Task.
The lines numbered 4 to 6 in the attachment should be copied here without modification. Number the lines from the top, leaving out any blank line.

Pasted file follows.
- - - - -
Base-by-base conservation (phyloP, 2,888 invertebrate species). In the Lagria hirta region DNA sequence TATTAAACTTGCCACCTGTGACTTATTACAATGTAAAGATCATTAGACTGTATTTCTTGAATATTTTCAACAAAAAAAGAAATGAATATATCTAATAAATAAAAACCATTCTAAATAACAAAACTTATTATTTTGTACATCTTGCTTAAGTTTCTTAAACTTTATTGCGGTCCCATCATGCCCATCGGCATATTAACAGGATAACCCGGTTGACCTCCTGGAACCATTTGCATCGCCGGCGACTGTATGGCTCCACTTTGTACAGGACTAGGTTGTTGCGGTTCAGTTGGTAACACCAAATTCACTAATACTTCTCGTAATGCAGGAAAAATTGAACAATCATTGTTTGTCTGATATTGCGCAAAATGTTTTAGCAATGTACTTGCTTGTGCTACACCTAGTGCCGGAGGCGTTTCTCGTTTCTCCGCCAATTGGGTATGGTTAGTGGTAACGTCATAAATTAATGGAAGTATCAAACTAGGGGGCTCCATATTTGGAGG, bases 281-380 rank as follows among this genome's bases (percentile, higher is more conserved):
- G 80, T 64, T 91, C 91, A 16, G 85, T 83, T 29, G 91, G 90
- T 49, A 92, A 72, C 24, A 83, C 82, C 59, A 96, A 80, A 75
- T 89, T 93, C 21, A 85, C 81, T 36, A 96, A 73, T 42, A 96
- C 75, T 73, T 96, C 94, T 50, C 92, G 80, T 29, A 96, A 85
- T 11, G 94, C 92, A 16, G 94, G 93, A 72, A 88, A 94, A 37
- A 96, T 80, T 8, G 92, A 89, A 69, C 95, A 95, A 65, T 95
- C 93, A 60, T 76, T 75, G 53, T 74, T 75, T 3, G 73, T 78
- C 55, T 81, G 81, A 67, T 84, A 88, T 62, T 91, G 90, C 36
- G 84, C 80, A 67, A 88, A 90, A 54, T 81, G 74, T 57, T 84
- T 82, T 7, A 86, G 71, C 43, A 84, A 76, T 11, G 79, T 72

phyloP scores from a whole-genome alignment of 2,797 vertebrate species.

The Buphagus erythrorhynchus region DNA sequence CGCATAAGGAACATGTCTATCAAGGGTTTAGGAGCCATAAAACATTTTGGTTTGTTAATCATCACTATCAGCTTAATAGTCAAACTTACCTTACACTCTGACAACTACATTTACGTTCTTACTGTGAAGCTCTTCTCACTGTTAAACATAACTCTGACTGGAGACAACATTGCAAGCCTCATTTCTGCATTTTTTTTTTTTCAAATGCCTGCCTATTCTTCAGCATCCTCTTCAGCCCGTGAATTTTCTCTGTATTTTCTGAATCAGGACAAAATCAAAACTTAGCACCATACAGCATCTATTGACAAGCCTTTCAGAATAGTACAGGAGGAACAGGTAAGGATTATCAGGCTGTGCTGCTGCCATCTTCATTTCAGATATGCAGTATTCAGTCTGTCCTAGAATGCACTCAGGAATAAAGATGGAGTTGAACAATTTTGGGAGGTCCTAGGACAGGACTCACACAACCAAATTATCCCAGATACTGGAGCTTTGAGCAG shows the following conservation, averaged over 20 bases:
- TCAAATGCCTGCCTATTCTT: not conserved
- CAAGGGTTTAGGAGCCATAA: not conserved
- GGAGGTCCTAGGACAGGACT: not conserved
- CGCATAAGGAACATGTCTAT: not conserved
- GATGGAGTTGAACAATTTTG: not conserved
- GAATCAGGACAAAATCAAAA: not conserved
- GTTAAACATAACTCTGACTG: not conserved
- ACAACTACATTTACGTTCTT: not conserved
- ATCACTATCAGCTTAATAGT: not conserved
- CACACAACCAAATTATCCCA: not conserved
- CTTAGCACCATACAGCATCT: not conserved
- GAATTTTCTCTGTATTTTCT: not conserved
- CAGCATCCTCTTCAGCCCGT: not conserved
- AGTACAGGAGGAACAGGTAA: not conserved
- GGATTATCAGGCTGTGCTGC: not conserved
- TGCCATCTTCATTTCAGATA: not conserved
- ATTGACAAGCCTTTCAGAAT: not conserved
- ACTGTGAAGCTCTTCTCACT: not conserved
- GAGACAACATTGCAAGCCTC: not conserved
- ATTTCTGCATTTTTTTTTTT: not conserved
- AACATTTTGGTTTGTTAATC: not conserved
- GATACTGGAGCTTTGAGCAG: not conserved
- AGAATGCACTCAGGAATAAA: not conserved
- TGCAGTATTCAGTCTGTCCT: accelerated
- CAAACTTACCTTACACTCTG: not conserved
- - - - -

- T 89, T 93, C 21, A 85, C 81, T 36, A 96, A 73, T 42, A 96
- C 75, T 73, T 96, C 94, T 50, C 92, G 80, T 29, A 96, A 85
- T 11, G 94, C 92, A 16, G 94, G 93, A 72, A 88, A 94, A 37